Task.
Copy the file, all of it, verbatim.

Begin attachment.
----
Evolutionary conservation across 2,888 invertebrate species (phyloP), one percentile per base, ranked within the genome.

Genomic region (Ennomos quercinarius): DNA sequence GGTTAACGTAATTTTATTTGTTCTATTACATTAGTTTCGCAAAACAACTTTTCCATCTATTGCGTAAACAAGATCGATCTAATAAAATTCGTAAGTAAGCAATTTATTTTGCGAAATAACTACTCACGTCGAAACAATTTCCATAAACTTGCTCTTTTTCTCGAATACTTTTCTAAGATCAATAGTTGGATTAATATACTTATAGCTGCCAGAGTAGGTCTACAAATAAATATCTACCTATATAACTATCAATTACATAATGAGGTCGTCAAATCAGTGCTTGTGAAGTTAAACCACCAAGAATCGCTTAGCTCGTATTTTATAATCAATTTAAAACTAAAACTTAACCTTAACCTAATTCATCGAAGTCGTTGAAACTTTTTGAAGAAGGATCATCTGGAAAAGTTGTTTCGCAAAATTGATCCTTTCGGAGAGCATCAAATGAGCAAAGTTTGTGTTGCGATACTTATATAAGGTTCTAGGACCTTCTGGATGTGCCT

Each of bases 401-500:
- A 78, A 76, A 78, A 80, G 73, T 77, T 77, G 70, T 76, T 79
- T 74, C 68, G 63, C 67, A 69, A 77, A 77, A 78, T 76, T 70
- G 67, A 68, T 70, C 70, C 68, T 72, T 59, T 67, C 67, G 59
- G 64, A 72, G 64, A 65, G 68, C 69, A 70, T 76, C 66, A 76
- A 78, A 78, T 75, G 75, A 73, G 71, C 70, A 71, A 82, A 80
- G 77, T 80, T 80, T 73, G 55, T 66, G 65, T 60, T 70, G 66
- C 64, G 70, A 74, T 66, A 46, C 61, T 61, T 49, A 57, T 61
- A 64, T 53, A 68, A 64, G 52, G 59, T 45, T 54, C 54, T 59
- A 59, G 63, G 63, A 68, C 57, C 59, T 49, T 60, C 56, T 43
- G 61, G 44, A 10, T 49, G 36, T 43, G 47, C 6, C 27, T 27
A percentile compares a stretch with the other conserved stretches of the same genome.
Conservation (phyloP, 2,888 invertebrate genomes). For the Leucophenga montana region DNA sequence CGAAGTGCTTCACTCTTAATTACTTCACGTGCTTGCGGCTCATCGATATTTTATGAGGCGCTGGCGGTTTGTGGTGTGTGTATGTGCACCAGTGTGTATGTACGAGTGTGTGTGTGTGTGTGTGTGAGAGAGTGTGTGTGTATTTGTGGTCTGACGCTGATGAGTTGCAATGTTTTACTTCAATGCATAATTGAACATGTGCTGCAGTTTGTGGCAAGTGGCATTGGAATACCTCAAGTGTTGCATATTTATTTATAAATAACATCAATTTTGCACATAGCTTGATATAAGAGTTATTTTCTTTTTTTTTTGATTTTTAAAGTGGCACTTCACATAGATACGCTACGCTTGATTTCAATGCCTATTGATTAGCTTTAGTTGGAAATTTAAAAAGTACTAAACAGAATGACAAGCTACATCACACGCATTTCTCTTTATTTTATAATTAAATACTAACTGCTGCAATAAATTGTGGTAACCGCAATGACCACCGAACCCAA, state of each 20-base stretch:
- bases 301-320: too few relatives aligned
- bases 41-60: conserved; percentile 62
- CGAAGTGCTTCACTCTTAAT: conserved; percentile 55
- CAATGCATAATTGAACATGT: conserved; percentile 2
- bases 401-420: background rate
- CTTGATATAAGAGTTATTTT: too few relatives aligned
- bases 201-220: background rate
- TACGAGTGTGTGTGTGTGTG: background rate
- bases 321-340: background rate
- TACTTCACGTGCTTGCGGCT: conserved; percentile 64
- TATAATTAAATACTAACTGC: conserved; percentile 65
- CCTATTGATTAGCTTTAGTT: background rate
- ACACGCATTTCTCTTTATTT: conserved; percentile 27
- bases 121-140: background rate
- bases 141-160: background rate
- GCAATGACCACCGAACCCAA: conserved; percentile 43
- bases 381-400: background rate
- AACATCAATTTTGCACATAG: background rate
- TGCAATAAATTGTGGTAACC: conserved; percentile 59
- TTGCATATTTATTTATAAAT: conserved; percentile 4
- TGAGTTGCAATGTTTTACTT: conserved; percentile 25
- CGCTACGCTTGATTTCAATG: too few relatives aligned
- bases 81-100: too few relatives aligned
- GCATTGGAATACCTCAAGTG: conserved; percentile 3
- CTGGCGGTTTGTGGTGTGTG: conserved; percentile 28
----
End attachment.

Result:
Evolutionary conservation across 2,888 invertebrate species (phyloP), one percentile per base, ranked within the genome.

Genomic region (Ennomos quercinarius): DNA sequence GGTTAACGTAATTTTATTTGTTCTATTACATTAGTTTCGCAAAACAACTTTTCCATCTATTGCGTAAACAAGATCGATCTAATAAAATTCGTAAGTAAGCAATTTATTTTGCGAAATAACTACTCACGTCGAAACAATTTCCATAAACTTGCTCTTTTTCTCGAATACTTTTCTAAGATCAATAGTTGGATTAATATACTTATAGCTGCCAGAGTAGGTCTACAAATAAATATCTACCTATATAACTATCAATTACATAATGAGGTCGTCAAATCAGTGCTTGTGAAGTTAAACCACCAAGAATCGCTTAGCTCGTATTTTATAATCAATTTAAAACTAAAACTTAACCTTAACCTAATTCATCGAAGTCGTTGAAACTTTTTGAAGAAGGATCATCTGGAAAAGTTGTTTCGCAAAATTGATCCTTTCGGAGAGCATCAAATGAGCAAAGTTTGTGTTGCGATACTTATATAAGGTTCTAGGACCTTCTGGATGTGCCT

Each of bases 401-500:
- A 78, A 76, A 78, A 80, G 73, T 77, T 77, G 70, T 76, T 79
- T 74, C 68, G 63, C 67, A 69, A 77, A 77, A 78, T 76, T 70
- G 67, A 68, T 70, C 70, C 68, T 72, T 59, T 67, C 67, G 59
- G 64, A 72, G 64, A 65, G 68, C 69, A 70, T 76, C 66, A 76
- A 78, A 78, T 75, G 75, A 73, G 71, C 70, A 71, A 82, A 80
- G 77, T 80, T 80, T 73, G 55, T 66, G 65, T 60, T 70, G 66
- C 64, G 70, A 74, T 66, A 46, C 61, T 61, T 49, A 57, T 61
- A 64, T 53, A 68, A 64, G 52, G 59, T 45, T 54, C 54, T 59
- A 59, G 63, G 63, A 68, C 57, C 59, T 49, T 60, C 56, T 43
- G 61, G 44, A 10, T 49, G 36, T 43, G 47, C 6, C 27, T 27
A percentile compares a stretch with the other conserved stretches of the same genome.
Conservation (phyloP, 2,888 invertebrate genomes). For the Leucophenga montana region DNA sequence CGAAGTGCTTCACTCTTAATTACTTCACGTGCTTGCGGCTCATCGATATTTTATGAGGCGCTGGCGGTTTGTGGTGTGTGTATGTGCACCAGTGTGTATGTACGAGTGTGTGTGTGTGTGTGTGTGAGAGAGTGTGTGTGTATTTGTGGTCTGACGCTGATGAGTTGCAATGTTTTACTTCAATGCATAATTGAACATGTGCTGCAGTTTGTGGCAAGTGGCATTGGAATACCTCAAGTGTTGCATATTTATTTATAAATAACATCAATTTTGCACATAGCTTGATATAAGAGTTATTTTCTTTTTTTTTTGATTTTTAAAGTGGCACTTCACATAGATACGCTACGCTTGATTTCAATGCCTATTGATTAGCTTTAGTTGGAAATTTAAAAAGTACTAAACAGAATGACAAGCTACATCACACGCATTTCTCTTTATTTTATAATTAAATACTAACTGCTGCAATAAATTGTGGTAACCGCAATGACCACCGAACCCAA, state of each 20-base stretch:
- bases 301-320: too few relatives aligned
- bases 41-60: conserved; percentile 62
- CGAAGTGCTTCACTCTTAAT: conserved; percentile 55
- CAATGCATAATTGAACATGT: conserved; percentile 2
- bases 401-420: background rate
- CTTGATATAAGAGTTATTTT: too few relatives aligned
- bases 201-220: background rate
- TACGAGTGTGTGTGTGTGTG: background rate
- bases 321-340: background rate
- TACTTCACGTGCTTGCGGCT: conserved; percentile 64
- TATAATTAAATACTAACTGC: conserved; percentile 65
- CCTATTGATTAGCTTTAGTT: background rate
- ACACGCATTTCTCTTTATTT: conserved; percentile 27
- bases 121-140: background rate
- bases 141-160: background rate
- GCAATGACCACCGAACCCAA: conserved; percentile 43
- bases 381-400: background rate
- AACATCAATTTTGCACATAG: background rate
- TGCAATAAATTGTGGTAACC: conserved; percentile 59
- TTGCATATTTATTTATAAAT: conserved; percentile 4
- TGAGTTGCAATGTTTTACTT: conserved; percentile 25
- CGCTACGCTTGATTTCAATG: too few relatives aligned
- bases 81-100: too few relatives aligned
- GCATTGGAATACCTCAAGTG: conserved; percentile 3
- CTGGCGGTTTGTGGTGTGTG: conserved; percentile 28